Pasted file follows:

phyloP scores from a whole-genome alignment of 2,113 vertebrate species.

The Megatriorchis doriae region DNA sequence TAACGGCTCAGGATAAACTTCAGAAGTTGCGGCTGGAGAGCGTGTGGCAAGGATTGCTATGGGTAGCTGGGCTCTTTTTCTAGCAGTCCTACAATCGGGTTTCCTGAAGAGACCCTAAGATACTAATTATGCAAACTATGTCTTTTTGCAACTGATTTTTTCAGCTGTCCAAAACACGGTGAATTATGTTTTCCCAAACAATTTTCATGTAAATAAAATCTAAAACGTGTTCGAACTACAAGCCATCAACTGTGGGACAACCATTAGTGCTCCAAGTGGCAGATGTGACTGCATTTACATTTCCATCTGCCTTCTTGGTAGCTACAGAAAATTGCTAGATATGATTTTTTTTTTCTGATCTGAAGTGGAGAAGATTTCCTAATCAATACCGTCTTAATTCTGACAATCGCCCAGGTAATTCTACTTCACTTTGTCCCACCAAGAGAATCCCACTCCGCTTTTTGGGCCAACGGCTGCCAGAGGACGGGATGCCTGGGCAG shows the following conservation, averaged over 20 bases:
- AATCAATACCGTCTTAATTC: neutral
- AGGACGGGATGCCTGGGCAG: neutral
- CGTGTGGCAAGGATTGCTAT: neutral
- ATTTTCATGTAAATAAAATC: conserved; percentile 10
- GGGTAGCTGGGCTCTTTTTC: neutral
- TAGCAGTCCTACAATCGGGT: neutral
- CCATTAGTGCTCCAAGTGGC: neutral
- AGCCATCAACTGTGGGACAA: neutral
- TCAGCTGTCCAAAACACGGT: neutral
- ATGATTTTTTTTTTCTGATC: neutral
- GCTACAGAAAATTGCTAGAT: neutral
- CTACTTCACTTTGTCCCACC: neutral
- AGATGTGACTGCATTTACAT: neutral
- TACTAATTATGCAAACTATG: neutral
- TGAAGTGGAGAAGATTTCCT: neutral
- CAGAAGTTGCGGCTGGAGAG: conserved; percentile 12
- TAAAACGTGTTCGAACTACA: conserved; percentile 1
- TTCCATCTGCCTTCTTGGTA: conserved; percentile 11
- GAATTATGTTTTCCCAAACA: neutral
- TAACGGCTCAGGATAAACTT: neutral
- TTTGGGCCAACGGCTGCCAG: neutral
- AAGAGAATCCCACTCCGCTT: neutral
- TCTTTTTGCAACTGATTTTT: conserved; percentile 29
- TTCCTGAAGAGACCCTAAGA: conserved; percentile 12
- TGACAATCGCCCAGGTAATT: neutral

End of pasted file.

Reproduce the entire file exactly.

phyloP scores from a whole-genome alignment of 2,113 vertebrate species.

The Megatriorchis doriae region DNA sequence TAACGGCTCAGGATAAACTTCAGAAGTTGCGGCTGGAGAGCGTGTGGCAAGGATTGCTATGGGTAGCTGGGCTCTTTTTCTAGCAGTCCTACAATCGGGTTTCCTGAAGAGACCCTAAGATACTAATTATGCAAACTATGTCTTTTTGCAACTGATTTTTTCAGCTGTCCAAAACACGGTGAATTATGTTTTCCCAAACAATTTTCATGTAAATAAAATCTAAAACGTGTTCGAACTACAAGCCATCAACTGTGGGACAACCATTAGTGCTCCAAGTGGCAGATGTGACTGCATTTACATTTCCATCTGCCTTCTTGGTAGCTACAGAAAATTGCTAGATATGATTTTTTTTTTCTGATCTGAAGTGGAGAAGATTTCCTAATCAATACCGTCTTAATTCTGACAATCGCCCAGGTAATTCTACTTCACTTTGTCCCACCAAGAGAATCCCACTCCGCTTTTTGGGCCAACGGCTGCCAGAGGACGGGATGCCTGGGCAG shows the following conservation, averaged over 20 bases:
- AATCAATACCGTCTTAATTC: neutral
- AGGACGGGATGCCTGGGCAG: neutral
- CGTGTGGCAAGGATTGCTAT: neutral
- ATTTTCATGTAAATAAAATC: conserved; percentile 10
- GGGTAGCTGGGCTCTTTTTC: neutral
- TAGCAGTCCTACAATCGGGT: neutral
- CCATTAGTGCTCCAAGTGGC: neutral
- AGCCATCAACTGTGGGACAA: neutral
- TCAGCTGTCCAAAACACGGT: neutral
- ATGATTTTTTTTTTCTGATC: neutral
- GCTACAGAAAATTGCTAGAT: neutral
- CTACTTCACTTTGTCCCACC: neutral
- AGATGTGACTGCATTTACAT: neutral
- TACTAATTATGCAAACTATG: neutral
- TGAAGTGGAGAAGATTTCCT: neutral
- CAGAAGTTGCGGCTGGAGAG: conserved; percentile 12
- TAAAACGTGTTCGAACTACA: conserved; percentile 1
- TTCCATCTGCCTTCTTGGTA: conserved; percentile 11
- GAATTATGTTTTCCCAAACA: neutral
- TAACGGCTCAGGATAAACTT: neutral
- TTTGGGCCAACGGCTGCCAG: neutral
- AAGAGAATCCCACTCCGCTT: neutral
- TCTTTTTGCAACTGATTTTT: conserved; percentile 29
- TTCCTGAAGAGACCCTAAGA: conserved; percentile 12
- TGACAATCGCCCAGGTAATT: neutral